Find and Replace

When you're working with longer documents, it can be difficult and time consuming to locate a specific word or phrase. Word can automatically search your document using the Find feature, and it allows you to quickly change words or phrases using Replace.

To find text:

In our example, we've written an academic paper and will use the Find command to locate all references to a particular author's last name.

  1. From the Home tab, click the Find command.


    Screenshot of Word 2013Clicking the Find command
  2. The navigation pane will appear on the left side of the screen.
  3. Type the text you want to find in the field at the top of the navigation pane. In our example, we'll type the author's last name.


    Screenshot of Word 2013Searching for text
  4. If the text is found in the document, it will be highlighted in yellow, and a preview of the results will appear in the navigation pane.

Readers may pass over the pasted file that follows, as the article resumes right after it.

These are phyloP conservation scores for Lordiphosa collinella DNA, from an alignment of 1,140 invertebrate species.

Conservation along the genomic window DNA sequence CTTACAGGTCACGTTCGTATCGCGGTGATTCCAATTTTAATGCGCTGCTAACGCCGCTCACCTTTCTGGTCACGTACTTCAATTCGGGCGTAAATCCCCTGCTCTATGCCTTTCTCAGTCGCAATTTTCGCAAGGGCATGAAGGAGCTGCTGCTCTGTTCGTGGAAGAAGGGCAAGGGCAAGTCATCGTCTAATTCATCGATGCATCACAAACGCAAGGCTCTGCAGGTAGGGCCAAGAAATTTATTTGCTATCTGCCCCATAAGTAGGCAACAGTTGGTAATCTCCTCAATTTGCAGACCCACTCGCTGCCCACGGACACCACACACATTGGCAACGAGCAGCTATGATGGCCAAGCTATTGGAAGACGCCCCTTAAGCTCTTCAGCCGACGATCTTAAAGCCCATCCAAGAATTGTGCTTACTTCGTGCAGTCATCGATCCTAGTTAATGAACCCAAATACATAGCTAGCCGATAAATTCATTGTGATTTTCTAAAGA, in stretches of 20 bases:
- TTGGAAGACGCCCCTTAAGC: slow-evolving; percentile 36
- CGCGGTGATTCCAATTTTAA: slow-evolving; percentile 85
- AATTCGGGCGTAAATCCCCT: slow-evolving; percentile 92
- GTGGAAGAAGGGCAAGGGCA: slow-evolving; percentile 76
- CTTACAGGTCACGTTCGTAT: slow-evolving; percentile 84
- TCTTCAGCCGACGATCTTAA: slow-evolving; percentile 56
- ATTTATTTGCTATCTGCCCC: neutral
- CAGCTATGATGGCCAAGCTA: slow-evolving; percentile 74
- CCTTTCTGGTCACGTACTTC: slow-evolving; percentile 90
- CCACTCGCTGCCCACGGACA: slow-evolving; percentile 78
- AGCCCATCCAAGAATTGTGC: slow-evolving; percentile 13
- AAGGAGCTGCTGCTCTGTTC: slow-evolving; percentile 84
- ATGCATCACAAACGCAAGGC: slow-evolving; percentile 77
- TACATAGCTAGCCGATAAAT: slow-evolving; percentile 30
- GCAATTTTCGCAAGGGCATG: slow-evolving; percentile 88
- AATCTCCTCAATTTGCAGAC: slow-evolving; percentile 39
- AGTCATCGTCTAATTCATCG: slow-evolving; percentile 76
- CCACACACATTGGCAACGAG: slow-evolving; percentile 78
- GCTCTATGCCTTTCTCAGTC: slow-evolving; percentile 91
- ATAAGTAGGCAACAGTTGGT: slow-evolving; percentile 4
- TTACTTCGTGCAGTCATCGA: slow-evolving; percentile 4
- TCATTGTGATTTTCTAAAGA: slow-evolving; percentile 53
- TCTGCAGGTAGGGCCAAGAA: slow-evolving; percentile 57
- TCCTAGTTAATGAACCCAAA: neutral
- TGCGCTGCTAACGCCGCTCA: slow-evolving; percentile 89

5. If the text appears more than once, choose a review option to review each instance. When an instance of the text is selected, it will highlight in gray:
    • Arrows: Use the arrows to move through the results one at a time.
    • Results previews: Select a result preview to jump directly to the location of a specific result in your document.


      Screenshot of Word 2013Reviewing search results
  6. When you are finished, click the X to close the navigation pane. The highlighting will disappear.


    Screenshot of Word 2013Closing the Navigation pane

You can also access the Find command by pressing Ctrl+F on your keyboard.

For more search options, click the drop-down arrow next to the search field.

Screenshot of Word 2013Additional search options

To replace text:

At times, you may discover that you've made a mistake repeatedly throughout your document—such as misspelling a person's name—or that you need to exchange a particular word or phrase for another. You can use Word's Find and Replace feature to quickly make revisions. In our example, we'll use Find and Replace to change the title of a magazine so it is abbreviated.

  1. From the Home tab, click the Replace command.


    Screenshot of Word 2013Clicking the Replace command
  2. The Find and Replace dialog box will appear.